“Project 431” really brings in the Heavy Metal, with striking guitars from the moment it begins, and keeping that higher pitch throughout the entirety of the song. The slamming of backing drums is louder, and more focused, that lets listeners really tune into which aspect they really enjoy about the track without drowning out every other layered creation. As guitars slow, you get that muddy, dragging feel that really sinks into the pit of your stomach and strangely confuses with the little pick-me-ups that break it up. It almost has a Staind feel to its composition but, adds the small quips to make it all its own.
“Tell Me” starts out in a similar way to previous Dan Breeker tracks, and just as I come to know what to expect from these titles, this track spins me around and throws me into a wall. The beat picks up and really allows guitars to take over in this track, providing a solid rhythm that isn’t over-shadowed by vocal performance and let me appreciate the instrumentals more than other tracks had. With a small break at the near 4-minute mark that shines the spotlight on drums and bass, this track continues to elevate second after second until the very moment it ends.
Following up is the banger “Paradox” that cranks the volume up to 10, and brings in heavy power right from the get go. This quickly earned a spot as my favourite track from the Dan Breeker discography overall for its weight and make. Vocals go lower and feel steadier, with a focus on the emotion that is felt throughout the rawness of this track. The backing, radio-style insert, vocals adds a new touch to the band’s composition overall but, doesn’t take away from the ferocity this track boasts the minute it kicks off. While the riffs come off repetitive at first, they’re amplified just after 3-minutes, ascending from the harsh low to something with greater impact and fury. With oddities thrown in here and there, this track has its own obscurities that really make it an ear-worm and yet, its that rhythm, with that same repetitive beat that really had me into it.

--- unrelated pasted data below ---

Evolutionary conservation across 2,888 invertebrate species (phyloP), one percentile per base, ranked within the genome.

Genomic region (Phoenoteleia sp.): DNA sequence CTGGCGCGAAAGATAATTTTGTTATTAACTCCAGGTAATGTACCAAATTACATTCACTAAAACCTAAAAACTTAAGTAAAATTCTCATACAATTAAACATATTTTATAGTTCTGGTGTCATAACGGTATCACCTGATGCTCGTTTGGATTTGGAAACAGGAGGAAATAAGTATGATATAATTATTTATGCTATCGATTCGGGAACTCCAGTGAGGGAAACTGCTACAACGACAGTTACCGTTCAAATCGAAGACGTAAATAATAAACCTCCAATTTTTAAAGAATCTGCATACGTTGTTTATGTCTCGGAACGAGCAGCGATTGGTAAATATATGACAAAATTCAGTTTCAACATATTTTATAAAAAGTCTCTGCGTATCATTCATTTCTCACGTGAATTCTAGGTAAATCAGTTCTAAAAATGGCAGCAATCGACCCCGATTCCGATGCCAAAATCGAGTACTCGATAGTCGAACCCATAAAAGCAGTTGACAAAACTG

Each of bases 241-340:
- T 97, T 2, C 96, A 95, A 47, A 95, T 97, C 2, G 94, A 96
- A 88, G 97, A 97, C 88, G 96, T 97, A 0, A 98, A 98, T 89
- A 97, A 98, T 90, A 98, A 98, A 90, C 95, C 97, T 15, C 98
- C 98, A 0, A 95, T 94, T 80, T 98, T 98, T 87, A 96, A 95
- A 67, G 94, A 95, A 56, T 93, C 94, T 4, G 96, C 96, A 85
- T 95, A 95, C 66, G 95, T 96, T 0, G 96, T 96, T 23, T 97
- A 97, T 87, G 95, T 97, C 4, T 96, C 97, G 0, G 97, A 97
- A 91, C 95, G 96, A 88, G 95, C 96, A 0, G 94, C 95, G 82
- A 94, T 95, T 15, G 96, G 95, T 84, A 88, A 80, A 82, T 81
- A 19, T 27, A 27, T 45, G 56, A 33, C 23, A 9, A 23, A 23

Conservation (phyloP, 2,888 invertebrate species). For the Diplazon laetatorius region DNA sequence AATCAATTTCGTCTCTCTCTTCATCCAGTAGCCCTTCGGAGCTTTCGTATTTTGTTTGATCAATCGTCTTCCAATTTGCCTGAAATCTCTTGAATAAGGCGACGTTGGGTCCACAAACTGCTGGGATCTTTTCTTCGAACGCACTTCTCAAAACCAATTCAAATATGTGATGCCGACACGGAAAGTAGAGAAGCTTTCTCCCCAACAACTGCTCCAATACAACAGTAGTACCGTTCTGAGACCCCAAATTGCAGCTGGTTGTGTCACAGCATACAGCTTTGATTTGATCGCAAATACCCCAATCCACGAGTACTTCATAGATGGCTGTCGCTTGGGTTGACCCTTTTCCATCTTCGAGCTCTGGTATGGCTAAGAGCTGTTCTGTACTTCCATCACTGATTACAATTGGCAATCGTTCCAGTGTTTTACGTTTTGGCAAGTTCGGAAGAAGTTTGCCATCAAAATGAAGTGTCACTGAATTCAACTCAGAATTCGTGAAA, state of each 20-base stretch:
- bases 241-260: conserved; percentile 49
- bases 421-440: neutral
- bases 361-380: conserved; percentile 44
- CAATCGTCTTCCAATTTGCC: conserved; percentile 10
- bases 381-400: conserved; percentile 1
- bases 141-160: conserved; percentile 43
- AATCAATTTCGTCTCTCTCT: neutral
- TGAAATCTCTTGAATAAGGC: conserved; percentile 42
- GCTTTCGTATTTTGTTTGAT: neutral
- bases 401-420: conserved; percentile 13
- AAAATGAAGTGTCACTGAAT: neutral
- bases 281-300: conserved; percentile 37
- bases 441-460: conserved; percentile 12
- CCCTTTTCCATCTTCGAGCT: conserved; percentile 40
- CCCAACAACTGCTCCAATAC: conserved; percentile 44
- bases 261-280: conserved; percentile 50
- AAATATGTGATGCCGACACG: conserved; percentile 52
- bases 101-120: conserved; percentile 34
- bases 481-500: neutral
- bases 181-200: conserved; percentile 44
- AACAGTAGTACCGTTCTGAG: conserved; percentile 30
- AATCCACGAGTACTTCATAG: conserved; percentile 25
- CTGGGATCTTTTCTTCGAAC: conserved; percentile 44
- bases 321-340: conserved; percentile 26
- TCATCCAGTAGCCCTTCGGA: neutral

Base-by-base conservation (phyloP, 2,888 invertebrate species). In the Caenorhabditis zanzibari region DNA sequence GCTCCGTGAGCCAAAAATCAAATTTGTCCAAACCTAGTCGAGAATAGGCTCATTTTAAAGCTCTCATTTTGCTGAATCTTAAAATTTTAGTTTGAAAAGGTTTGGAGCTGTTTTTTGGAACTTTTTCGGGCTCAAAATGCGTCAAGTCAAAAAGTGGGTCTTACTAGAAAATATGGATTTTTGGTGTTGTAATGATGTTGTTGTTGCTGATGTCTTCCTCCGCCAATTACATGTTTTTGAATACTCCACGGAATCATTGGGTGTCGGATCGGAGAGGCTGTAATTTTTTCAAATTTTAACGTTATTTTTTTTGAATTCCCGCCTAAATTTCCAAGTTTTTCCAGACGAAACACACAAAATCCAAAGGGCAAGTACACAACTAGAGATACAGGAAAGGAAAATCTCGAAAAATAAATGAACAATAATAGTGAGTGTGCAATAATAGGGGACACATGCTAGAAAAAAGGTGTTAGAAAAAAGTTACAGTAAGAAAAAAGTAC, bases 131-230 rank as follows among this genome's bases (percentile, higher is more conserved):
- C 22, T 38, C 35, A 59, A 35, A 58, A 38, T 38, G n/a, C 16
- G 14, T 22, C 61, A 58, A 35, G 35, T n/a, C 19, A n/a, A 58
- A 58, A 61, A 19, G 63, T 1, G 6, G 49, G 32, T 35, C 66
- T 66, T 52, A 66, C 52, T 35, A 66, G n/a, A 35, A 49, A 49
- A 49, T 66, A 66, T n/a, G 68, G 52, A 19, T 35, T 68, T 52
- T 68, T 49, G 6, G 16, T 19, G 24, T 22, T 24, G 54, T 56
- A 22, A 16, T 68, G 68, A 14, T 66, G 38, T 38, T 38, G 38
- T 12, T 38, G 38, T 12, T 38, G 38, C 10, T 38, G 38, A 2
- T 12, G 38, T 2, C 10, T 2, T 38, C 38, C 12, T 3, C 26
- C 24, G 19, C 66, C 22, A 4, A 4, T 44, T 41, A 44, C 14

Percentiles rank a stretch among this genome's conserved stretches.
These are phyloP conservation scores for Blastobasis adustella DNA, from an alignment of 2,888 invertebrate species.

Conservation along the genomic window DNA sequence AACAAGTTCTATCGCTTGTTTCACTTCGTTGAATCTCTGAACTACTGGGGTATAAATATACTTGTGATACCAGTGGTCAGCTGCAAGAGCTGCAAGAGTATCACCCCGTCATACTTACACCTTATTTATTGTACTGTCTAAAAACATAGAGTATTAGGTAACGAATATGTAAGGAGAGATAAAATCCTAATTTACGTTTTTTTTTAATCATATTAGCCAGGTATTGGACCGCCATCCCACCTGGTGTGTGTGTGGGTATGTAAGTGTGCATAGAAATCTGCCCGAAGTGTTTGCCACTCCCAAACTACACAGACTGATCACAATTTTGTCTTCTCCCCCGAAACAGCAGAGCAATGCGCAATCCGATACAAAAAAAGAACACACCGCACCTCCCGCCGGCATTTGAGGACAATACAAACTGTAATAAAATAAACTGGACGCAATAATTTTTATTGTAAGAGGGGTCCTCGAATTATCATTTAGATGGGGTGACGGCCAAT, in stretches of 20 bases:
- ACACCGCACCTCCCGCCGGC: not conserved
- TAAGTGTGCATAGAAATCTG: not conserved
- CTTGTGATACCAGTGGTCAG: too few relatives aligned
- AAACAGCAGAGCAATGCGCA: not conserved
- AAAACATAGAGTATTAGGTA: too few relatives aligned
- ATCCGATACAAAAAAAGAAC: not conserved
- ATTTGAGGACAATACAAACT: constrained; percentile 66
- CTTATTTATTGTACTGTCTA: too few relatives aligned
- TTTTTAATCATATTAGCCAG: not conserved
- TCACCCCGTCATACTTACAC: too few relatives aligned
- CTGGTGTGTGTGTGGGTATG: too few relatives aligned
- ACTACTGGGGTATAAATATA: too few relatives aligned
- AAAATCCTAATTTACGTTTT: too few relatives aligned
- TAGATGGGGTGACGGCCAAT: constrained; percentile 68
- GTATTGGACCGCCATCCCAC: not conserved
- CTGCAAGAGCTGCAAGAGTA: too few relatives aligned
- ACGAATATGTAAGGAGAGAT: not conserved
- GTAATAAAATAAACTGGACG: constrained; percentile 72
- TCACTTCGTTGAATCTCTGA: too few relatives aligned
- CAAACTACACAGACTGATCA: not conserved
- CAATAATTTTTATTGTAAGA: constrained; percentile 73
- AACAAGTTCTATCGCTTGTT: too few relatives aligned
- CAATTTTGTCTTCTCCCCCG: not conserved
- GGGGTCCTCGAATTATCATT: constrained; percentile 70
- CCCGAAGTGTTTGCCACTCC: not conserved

“Scars of the Past” is the longest track on the album, running just over 10 minutes in length. With this, it adds story-like elements like an ethereal beginning in a far off land, floating down into a mist-soaked village far from the knowledge of our own world. As the music builds, more is revealed, and we are thrown into a fighting pit where we decide our fate. Guitars pick up, and the steady drumming that had kept us company as we walked into the arena has now heightened – are we alone? It’s closed eyes, and a memory locked away deep in the back of your mind. It’s the gentle touch of a familiar hand that had been missing for far too long. It’s broken frames, spidered glass, and wincing in pain. Every inch of this track utilizes its musical composition to build on its title, with the parade of drums to pick up familiar steps, to harsh strings that reveal those covered scars. Every bit of this track is awe-inspiring, with the beat coming in eerily familiar yet, unique in its execution from the off-putting introduction to the cliff-hanger of an end.
With tracks continuously elevating themselves, and the band’s growth overall not only in emotion but determination, it’s only a faraway fathom on what Dan Breeker will bring us next in the 2023 album, ‘All That Remains’. You can find out more about the band via their Facebook page, and follow their musical journey via their Mx3 link. They’re also available on Spotify, so make sure to check out this Swiss army and all they have to offer because I am certain they’re far from finished their journey toward the Heavy Metal throne room.